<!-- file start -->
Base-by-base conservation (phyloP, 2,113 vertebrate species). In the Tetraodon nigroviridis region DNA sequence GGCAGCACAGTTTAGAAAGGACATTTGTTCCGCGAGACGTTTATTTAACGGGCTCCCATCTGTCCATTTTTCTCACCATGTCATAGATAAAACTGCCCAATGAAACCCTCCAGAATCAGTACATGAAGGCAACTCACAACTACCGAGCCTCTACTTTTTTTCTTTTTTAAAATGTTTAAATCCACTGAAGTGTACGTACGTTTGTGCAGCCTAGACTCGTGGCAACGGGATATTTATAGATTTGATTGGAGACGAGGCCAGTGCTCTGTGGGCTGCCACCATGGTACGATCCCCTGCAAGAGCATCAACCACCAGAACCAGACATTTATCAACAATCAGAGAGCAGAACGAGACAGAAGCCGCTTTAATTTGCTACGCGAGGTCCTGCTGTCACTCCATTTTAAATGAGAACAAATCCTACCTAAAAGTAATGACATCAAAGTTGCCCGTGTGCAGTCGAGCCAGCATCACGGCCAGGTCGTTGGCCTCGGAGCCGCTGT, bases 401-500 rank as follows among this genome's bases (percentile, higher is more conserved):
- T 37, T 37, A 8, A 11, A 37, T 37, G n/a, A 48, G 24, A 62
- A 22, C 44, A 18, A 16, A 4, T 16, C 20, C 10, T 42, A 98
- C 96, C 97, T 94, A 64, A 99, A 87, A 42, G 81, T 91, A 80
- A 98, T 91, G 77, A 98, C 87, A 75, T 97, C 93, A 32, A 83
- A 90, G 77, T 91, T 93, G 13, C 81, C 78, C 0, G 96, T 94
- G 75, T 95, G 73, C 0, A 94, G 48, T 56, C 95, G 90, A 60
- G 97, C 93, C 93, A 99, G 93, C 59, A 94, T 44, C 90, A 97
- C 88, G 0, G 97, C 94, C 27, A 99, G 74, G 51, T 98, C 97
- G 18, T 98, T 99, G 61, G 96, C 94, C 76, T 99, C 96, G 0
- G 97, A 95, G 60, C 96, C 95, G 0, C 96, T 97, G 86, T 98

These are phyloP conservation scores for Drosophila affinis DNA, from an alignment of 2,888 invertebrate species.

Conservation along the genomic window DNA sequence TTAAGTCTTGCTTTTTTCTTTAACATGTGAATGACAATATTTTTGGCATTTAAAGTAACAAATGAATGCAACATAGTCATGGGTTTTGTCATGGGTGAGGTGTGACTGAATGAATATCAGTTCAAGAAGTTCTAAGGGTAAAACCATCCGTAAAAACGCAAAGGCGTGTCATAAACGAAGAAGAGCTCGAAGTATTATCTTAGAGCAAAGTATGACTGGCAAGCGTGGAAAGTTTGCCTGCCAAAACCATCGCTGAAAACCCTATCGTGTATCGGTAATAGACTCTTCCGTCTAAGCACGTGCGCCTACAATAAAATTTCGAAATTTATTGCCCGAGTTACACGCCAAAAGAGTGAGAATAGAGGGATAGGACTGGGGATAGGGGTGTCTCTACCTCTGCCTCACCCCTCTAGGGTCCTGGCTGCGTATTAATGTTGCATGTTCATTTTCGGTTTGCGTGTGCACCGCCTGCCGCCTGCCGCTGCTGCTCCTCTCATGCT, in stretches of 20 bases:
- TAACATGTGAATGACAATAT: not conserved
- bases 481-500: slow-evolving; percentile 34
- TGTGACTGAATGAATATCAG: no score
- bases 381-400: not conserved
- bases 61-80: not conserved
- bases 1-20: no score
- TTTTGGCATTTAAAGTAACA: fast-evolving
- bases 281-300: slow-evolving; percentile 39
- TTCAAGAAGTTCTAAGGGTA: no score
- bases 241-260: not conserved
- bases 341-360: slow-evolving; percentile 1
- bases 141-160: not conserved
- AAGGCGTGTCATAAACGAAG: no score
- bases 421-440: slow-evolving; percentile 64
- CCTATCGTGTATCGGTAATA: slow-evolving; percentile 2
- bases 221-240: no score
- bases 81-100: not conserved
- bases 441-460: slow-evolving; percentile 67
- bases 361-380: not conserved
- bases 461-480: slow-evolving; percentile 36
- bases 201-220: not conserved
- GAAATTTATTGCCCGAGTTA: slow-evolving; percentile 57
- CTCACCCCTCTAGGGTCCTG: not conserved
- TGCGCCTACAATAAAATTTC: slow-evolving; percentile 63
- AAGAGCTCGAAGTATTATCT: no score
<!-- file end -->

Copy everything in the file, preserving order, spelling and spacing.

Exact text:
Base-by-base conservation (phyloP, 2,113 vertebrate species). In the Tetraodon nigroviridis region DNA sequence GGCAGCACAGTTTAGAAAGGACATTTGTTCCGCGAGACGTTTATTTAACGGGCTCCCATCTGTCCATTTTTCTCACCATGTCATAGATAAAACTGCCCAATGAAACCCTCCAGAATCAGTACATGAAGGCAACTCACAACTACCGAGCCTCTACTTTTTTTCTTTTTTAAAATGTTTAAATCCACTGAAGTGTACGTACGTTTGTGCAGCCTAGACTCGTGGCAACGGGATATTTATAGATTTGATTGGAGACGAGGCCAGTGCTCTGTGGGCTGCCACCATGGTACGATCCCCTGCAAGAGCATCAACCACCAGAACCAGACATTTATCAACAATCAGAGAGCAGAACGAGACAGAAGCCGCTTTAATTTGCTACGCGAGGTCCTGCTGTCACTCCATTTTAAATGAGAACAAATCCTACCTAAAAGTAATGACATCAAAGTTGCCCGTGTGCAGTCGAGCCAGCATCACGGCCAGGTCGTTGGCCTCGGAGCCGCTGT, bases 401-500 rank as follows among this genome's bases (percentile, higher is more conserved):
- T 37, T 37, A 8, A 11, A 37, T 37, G n/a, A 48, G 24, A 62
- A 22, C 44, A 18, A 16, A 4, T 16, C 20, C 10, T 42, A 98
- C 96, C 97, T 94, A 64, A 99, A 87, A 42, G 81, T 91, A 80
- A 98, T 91, G 77, A 98, C 87, A 75, T 97, C 93, A 32, A 83
- A 90, G 77, T 91, T 93, G 13, C 81, C 78, C 0, G 96, T 94
- G 75, T 95, G 73, C 0, A 94, G 48, T 56, C 95, G 90, A 60
- G 97, C 93, C 93, A 99, G 93, C 59, A 94, T 44, C 90, A 97
- C 88, G 0, G 97, C 94, C 27, A 99, G 74, G 51, T 98, C 97
- G 18, T 98, T 99, G 61, G 96, C 94, C 76, T 99, C 96, G 0
- G 97, A 95, G 60, C 96, C 95, G 0, C 96, T 97, G 86, T 98

These are phyloP conservation scores for Drosophila affinis DNA, from an alignment of 2,888 invertebrate species.

Conservation along the genomic window DNA sequence TTAAGTCTTGCTTTTTTCTTTAACATGTGAATGACAATATTTTTGGCATTTAAAGTAACAAATGAATGCAACATAGTCATGGGTTTTGTCATGGGTGAGGTGTGACTGAATGAATATCAGTTCAAGAAGTTCTAAGGGTAAAACCATCCGTAAAAACGCAAAGGCGTGTCATAAACGAAGAAGAGCTCGAAGTATTATCTTAGAGCAAAGTATGACTGGCAAGCGTGGAAAGTTTGCCTGCCAAAACCATCGCTGAAAACCCTATCGTGTATCGGTAATAGACTCTTCCGTCTAAGCACGTGCGCCTACAATAAAATTTCGAAATTTATTGCCCGAGTTACACGCCAAAAGAGTGAGAATAGAGGGATAGGACTGGGGATAGGGGTGTCTCTACCTCTGCCTCACCCCTCTAGGGTCCTGGCTGCGTATTAATGTTGCATGTTCATTTTCGGTTTGCGTGTGCACCGCCTGCCGCCTGCCGCTGCTGCTCCTCTCATGCT, in stretches of 20 bases:
- TAACATGTGAATGACAATAT: not conserved
- bases 481-500: slow-evolving; percentile 34
- TGTGACTGAATGAATATCAG: no score
- bases 381-400: not conserved
- bases 61-80: not conserved
- bases 1-20: no score
- TTTTGGCATTTAAAGTAACA: fast-evolving
- bases 281-300: slow-evolving; percentile 39
- TTCAAGAAGTTCTAAGGGTA: no score
- bases 241-260: not conserved
- bases 341-360: slow-evolving; percentile 1
- bases 141-160: not conserved
- AAGGCGTGTCATAAACGAAG: no score
- bases 421-440: slow-evolving; percentile 64
- CCTATCGTGTATCGGTAATA: slow-evolving; percentile 2
- bases 221-240: no score
- bases 81-100: not conserved
- bases 441-460: slow-evolving; percentile 67
- bases 361-380: not conserved
- bases 461-480: slow-evolving; percentile 36
- bases 201-220: not conserved
- GAAATTTATTGCCCGAGTTA: slow-evolving; percentile 57
- CTCACCCCTCTAGGGTCCTG: not conserved
- TGCGCCTACAATAAAATTTC: slow-evolving; percentile 63
- AAGAGCTCGAAGTATTATCT: no score